Google has responded to accusations it deceived consumers by making false promises about the performance of Stadia titles.
As reported by Eurogamer, the company has been called out by journalists and consumers for claiming key titles would support 4K/60fps gameplay at launch, when in reality they’re missing the mark.
For example, the folks over at Digital Foundry found that Red Dead Redemption 2 renders at 1080p or 1440p on Stadia depending on the data rate, and is then upscaled to 4K on a Chromecast Ultra.
It’s a similar story for Destiny 2, with Bungie’s planet-hopping shooter also rendering at native 1080p before being upscaled - although once again it never reaches true 4K quality.
“First of all, 4K support was promised for all launch titles and while we're getting a 4K output video format from the Chromecast Ultra, I do feel it's a stretch to describe this as an ultra HD experience,” explains Digital Foundry.
"The small print on the Stadia website explains things more correctly, but even the 'up to 4K' claim is still problematic when a title like Destiny 2 runs at 1080p instead. For my money, the Pro sub is still a clear upgrade as it's the only way to get 5.1 surround sound, HDR and image quality that looks a lot better on the big screen owing to its higher bitrate."
Addressing those claims, Google said that Stadia has upheld its end of the bargain by streaming at 4K and 60fps, but that in certain instances developers have chosen to limit the capabilities of their ports (for the time being).
“Stadia streams at 4K and 60 FPS - and that includes all aspects of our graphics pipeline from game to screen: GPU, encoder and Chromecast Ultra all outputting at 4k to 4k TVs, with the appropriate internet connection,” reads the Google statement.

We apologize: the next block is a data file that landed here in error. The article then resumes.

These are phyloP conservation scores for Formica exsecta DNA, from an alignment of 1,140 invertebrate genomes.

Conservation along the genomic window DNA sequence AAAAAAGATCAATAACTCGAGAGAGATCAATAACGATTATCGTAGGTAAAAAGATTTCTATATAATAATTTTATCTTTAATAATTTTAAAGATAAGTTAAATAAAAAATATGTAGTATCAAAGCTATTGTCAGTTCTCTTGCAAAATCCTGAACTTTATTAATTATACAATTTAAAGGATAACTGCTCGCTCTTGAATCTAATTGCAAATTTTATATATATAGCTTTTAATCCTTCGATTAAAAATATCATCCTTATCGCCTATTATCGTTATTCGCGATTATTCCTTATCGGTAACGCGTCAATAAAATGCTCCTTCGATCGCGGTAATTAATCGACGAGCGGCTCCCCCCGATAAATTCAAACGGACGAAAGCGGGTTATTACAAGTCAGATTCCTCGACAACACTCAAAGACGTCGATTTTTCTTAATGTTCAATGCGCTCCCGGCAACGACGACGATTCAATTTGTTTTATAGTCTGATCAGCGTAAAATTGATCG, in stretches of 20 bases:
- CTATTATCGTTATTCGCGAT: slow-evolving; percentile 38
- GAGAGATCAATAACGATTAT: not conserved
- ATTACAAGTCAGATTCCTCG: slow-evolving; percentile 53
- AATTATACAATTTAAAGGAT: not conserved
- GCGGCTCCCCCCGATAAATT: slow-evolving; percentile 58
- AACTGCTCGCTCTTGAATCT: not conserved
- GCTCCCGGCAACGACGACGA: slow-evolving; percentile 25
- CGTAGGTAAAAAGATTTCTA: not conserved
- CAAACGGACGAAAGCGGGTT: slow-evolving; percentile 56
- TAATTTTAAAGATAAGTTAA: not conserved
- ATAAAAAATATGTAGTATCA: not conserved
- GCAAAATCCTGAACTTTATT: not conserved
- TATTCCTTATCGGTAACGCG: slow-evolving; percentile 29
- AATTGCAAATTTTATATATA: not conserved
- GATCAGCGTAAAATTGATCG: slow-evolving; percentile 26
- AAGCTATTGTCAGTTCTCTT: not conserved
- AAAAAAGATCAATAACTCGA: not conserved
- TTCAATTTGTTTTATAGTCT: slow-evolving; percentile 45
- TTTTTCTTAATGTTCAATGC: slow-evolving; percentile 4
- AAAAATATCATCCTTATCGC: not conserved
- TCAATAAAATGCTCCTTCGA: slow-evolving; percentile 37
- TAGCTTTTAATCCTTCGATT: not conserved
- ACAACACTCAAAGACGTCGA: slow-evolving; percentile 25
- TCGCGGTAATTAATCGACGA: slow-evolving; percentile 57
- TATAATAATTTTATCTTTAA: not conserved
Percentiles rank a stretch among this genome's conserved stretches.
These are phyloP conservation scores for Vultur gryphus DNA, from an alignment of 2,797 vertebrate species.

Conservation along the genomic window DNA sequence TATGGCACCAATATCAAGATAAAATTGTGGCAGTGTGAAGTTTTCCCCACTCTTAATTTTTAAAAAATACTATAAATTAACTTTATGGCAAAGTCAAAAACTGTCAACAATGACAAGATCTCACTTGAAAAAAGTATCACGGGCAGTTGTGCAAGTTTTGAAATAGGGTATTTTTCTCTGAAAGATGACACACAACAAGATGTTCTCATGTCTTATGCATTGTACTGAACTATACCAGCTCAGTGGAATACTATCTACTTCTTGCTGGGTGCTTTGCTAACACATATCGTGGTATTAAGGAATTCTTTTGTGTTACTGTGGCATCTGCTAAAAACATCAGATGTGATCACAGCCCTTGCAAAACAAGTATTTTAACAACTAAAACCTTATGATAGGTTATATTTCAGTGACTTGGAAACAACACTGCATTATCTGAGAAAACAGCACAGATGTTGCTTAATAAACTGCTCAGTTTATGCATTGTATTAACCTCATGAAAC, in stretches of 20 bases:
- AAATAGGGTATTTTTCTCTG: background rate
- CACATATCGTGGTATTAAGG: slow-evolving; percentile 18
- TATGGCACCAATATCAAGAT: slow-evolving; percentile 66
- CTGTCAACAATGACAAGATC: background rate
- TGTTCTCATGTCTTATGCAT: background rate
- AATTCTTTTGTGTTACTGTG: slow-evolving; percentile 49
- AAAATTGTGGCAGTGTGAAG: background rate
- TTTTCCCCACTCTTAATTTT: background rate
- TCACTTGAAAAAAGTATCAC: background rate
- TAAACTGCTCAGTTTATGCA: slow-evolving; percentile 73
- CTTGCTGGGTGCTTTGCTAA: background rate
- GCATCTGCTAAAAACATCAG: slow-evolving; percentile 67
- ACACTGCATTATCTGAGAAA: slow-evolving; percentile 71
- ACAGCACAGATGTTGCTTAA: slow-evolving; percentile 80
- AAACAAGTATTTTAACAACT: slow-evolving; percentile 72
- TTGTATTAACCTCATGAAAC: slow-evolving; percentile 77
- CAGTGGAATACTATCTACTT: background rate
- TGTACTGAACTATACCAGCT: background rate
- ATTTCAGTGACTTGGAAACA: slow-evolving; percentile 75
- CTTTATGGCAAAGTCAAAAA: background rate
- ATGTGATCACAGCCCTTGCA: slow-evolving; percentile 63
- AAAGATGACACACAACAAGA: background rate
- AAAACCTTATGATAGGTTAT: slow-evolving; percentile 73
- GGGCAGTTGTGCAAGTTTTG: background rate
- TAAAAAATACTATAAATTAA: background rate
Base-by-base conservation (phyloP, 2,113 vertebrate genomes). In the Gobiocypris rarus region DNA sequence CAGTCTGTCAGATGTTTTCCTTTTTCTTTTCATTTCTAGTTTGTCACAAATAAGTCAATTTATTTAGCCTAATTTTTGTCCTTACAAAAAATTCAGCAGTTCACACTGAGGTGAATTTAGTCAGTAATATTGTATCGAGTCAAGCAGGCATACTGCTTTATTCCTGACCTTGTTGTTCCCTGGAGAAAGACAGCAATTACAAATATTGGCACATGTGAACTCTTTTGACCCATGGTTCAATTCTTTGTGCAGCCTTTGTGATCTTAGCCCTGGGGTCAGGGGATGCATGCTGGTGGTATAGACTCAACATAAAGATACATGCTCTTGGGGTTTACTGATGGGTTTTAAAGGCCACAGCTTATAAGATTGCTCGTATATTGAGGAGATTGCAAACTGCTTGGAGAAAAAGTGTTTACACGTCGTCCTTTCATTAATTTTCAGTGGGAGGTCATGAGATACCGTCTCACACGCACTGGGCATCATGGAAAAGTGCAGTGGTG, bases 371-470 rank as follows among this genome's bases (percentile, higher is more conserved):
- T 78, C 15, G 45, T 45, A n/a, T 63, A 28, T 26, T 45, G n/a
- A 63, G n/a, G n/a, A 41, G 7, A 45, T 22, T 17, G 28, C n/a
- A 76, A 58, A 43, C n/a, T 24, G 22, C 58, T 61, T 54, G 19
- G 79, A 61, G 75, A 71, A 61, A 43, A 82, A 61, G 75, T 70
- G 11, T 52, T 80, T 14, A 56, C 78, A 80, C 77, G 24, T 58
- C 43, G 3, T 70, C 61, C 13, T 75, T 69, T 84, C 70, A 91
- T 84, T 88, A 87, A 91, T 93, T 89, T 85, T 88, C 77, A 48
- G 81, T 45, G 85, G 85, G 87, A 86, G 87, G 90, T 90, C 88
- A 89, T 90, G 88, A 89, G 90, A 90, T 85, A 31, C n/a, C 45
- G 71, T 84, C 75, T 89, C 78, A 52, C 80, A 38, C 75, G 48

“Developers making Stadia games work hard to deliver the best streaming experience for every game. Like you see on all platforms, this includes a variety of techniques to achieve the best overall quality. We give developers the freedom of how to achieve the best image quality and framerate on Stadia and we are impressed with what they have been able to achieve for day one.
"We expect that many developers can, and in most cases will, continue to improve their games on Stadia. And because Stadia lives in our data centers, developers are able to innovate quickly while delivering even better experiences directly to you without the need for game patches or downloads."
Ultimately, it looks to be a case of expectations vs. reality, with Google making big promises that have now caused a ruckus after developers opted for more conservative ports that prioritize steady performance.